TIP #5 - Try to Disconnect
It's very important to stay informed but don't do it 24/7. The news is grim as the cases skyrocket and you worry about your loved ones spread across the world. Catch up on it periodically but try and detach a bit. I have an especially hard time with this one.

Of course you have heard about keeping your distance, washing your hands often, and not touching your face so I don't need to harp on that. But I will say, TAKE THESE MEASURES SERIOUSLY! And please everyone, STAY SAFE. 

Wednesday, March 18, 2020

Avoid The Grocery Store With Pantry Chili

Easy recipe with simple pantry ingredients.

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What a Time This Is
Are you feeling like our world has been turned upside down? With the fear of you or a loved one getting ill or facing the inevitable economic toll of this pandemic, and the necessary social isolation, how could you not? 

There are so many implications from this crisis that effect us. This week, my daughter had to cancel her wedding. It was devastating to both of us. But so far, we are all healthy so putting it in prospective, we will have the wedding in better times - the most important thing is to stay well and stay positive.

So how do we cheer ourselves up? It’s not easy but one way is to focus on things that you enjoy doing or attack this situation as an adventure. The biggest thing that calms me and brings me joy is cooking. Food is comfort and stocking our pantry and planning for less frequent visits to the grocery store takes some planning and can be a fun challenge.

I stocked our pantry with lots of beans, both canned and dry. I bought rice, pasta, quinoa, polenta, oats and other grains. Canned salmon, anchovies and sardines can provide lots of omega-3 and canned clams provide a high amount of vitamin B12. If you have room in your freezer, buy frozen vegetables as they have nutrients as potent as fresh and less sodium than canned. Of course buy fresh vegetables if they are available and you are still able to get to the grocery store. But keeping a stocked pantry and freezer is important in this time of uncertainty.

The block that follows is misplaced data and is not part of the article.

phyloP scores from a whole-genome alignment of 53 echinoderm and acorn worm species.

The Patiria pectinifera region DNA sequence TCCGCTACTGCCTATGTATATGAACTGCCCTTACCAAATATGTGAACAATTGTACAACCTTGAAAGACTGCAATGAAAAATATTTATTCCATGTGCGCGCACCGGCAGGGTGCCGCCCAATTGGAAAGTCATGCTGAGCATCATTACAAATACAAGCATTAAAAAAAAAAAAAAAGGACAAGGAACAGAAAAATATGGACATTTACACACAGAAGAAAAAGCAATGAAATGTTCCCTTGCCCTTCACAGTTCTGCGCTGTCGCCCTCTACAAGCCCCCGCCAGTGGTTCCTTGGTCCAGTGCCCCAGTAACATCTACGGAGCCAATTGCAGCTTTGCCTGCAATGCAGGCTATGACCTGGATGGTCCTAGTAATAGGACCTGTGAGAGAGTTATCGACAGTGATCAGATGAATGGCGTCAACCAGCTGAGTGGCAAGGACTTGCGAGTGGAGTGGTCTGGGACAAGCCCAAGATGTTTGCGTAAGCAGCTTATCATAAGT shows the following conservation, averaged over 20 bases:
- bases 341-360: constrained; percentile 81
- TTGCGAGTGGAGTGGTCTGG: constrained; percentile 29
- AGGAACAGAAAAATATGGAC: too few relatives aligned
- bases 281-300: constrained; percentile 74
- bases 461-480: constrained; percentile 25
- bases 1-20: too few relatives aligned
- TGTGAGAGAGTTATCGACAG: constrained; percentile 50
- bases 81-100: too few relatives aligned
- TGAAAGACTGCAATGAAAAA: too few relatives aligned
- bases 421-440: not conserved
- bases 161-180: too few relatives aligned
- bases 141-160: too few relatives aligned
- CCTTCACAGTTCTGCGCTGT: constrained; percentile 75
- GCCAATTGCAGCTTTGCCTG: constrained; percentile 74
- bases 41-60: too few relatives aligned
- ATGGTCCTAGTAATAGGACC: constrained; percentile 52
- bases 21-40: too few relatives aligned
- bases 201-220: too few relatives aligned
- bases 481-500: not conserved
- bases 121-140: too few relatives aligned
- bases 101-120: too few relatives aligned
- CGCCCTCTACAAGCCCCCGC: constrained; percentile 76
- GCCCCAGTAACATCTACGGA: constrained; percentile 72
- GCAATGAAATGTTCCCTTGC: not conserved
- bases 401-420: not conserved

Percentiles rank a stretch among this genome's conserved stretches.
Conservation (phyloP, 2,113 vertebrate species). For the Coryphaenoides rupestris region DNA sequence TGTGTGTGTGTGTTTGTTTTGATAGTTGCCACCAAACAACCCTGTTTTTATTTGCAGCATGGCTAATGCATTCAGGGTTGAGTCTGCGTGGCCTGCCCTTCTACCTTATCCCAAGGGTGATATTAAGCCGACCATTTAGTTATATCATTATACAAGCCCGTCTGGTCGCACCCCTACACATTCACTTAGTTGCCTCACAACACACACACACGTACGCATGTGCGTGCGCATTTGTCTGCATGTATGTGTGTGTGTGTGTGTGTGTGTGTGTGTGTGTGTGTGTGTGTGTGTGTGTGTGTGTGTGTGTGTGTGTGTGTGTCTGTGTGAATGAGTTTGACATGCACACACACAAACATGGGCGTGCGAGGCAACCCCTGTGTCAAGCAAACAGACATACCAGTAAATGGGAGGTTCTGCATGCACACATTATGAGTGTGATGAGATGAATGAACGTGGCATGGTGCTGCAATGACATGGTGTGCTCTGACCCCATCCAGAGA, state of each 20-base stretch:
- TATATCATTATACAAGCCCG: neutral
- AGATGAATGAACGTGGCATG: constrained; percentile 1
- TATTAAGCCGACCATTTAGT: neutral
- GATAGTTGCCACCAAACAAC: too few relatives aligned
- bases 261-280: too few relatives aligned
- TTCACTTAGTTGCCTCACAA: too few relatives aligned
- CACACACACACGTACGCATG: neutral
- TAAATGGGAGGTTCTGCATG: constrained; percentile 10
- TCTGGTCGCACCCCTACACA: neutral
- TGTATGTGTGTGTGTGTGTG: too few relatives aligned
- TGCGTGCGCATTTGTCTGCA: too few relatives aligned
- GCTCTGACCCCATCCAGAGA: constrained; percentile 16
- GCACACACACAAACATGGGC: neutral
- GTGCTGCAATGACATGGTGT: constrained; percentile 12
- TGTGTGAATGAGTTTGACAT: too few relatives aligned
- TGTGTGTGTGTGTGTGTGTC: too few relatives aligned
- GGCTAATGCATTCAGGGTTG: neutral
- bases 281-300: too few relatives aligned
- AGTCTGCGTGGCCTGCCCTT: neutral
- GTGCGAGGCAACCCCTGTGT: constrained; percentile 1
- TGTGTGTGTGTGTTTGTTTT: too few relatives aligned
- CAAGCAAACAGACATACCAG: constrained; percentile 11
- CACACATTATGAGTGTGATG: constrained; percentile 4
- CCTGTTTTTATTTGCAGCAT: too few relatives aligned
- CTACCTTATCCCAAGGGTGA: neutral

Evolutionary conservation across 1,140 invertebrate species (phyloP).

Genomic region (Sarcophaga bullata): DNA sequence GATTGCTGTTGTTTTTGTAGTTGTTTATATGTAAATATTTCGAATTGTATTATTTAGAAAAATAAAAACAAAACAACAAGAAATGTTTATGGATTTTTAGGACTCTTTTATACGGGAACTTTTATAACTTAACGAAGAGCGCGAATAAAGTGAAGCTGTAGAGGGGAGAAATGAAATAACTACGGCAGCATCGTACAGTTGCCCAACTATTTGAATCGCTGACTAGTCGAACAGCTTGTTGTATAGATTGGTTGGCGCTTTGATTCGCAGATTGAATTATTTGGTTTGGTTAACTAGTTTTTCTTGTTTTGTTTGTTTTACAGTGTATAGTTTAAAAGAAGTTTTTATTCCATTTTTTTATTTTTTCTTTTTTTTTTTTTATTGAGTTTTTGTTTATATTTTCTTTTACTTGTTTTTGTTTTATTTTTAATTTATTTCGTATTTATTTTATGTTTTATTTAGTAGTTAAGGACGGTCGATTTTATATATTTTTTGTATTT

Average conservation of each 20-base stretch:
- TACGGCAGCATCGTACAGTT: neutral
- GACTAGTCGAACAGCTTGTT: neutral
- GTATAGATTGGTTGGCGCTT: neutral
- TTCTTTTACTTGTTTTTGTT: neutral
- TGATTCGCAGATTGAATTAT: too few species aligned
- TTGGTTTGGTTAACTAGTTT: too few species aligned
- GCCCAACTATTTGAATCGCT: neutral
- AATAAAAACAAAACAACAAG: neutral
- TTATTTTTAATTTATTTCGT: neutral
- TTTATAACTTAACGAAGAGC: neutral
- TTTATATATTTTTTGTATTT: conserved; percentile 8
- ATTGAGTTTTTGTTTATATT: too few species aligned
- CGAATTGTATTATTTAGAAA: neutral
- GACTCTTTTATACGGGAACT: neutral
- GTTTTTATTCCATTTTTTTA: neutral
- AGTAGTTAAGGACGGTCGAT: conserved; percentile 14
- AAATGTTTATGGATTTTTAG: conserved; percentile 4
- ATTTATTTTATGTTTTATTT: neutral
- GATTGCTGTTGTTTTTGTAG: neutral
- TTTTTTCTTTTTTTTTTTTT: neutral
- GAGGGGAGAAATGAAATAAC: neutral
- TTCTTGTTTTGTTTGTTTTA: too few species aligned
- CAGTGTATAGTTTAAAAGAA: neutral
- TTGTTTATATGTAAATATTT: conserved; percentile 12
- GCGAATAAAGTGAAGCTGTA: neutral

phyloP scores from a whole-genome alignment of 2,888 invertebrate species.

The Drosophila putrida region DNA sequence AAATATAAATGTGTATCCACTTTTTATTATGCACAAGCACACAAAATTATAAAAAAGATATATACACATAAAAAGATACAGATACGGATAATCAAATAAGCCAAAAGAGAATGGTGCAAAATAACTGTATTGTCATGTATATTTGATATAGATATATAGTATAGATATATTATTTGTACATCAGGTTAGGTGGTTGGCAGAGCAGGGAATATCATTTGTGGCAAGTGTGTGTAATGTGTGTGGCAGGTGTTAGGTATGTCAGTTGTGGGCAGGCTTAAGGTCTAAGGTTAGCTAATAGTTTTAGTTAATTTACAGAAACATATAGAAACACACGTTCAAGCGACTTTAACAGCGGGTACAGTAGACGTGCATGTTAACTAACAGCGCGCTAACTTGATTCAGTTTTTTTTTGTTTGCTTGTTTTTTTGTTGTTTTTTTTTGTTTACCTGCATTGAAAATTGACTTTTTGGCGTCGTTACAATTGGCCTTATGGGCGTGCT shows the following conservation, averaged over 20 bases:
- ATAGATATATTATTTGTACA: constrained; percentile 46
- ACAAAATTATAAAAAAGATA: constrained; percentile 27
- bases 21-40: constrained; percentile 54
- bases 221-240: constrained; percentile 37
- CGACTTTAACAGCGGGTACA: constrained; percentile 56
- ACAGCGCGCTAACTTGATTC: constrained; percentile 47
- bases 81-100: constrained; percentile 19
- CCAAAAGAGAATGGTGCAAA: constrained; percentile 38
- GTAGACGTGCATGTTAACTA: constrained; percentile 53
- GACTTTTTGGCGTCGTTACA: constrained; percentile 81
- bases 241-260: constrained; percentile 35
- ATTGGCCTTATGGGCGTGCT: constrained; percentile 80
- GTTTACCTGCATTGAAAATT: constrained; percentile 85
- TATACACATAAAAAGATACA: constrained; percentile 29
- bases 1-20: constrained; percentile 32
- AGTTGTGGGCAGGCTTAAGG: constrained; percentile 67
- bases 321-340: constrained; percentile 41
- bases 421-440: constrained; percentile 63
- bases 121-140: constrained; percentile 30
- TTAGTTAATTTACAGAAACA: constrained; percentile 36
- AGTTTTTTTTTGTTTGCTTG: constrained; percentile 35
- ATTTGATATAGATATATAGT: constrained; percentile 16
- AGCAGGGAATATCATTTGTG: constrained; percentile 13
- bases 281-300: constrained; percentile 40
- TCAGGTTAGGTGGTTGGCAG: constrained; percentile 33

Here’s an easy recipe where, except for the onion, has ingredients that are readily found in your pantry. I made this for lunch today with pinto and great northern beans but feel free to substitute those with black beans, kidney or any of your favorite beans. Beans are a great source of protein and fiber!

The spice in this chili comes from the Rotel tomatoes. They come in three flavors – original, mild and hot. I prefer Rotel original since it has just enough spice for me. You can enjoy a bowl of this chili as is or serve it over a grain, pasta, or a baked potato.

Use two cans of your favorite beans,
a can of corn and Rotel tomatoes

Don't drain the beans or the corn.
Their liquids add to the base of the chili

Vegan, Dairy and Gluten Free
Makes 6 Servings

1 tablespoon extra virgin olive oil
1½ cups chopped onion
½ teaspoon garlic powder
1 tablespoon chili powder
1 can pinto beans with its juice
1 can great northern beans with its juice
1 can corn niblets with its juice
1 can Rotel tomatoes, original flavor

In a 5-quart Dutch oven, heat the olive oil. Add the chopped onions and sauté on medium-low heat until they soften, 5 to 8 minutes, but do not brown. Stir in the garlic powder and chili powder.

Add the cans of beans and corn with their juices and the Rotel tomatoes. Stir well and bring to a simmer. Cook uncovered for 15 to 20 minutes until the chili is heated through and slightly thickened.

Serve as is or over rice, quinoa, polenta, your favorite pasta, or a baked potato. I like to add a dollop of vegan Tofutti sour cream.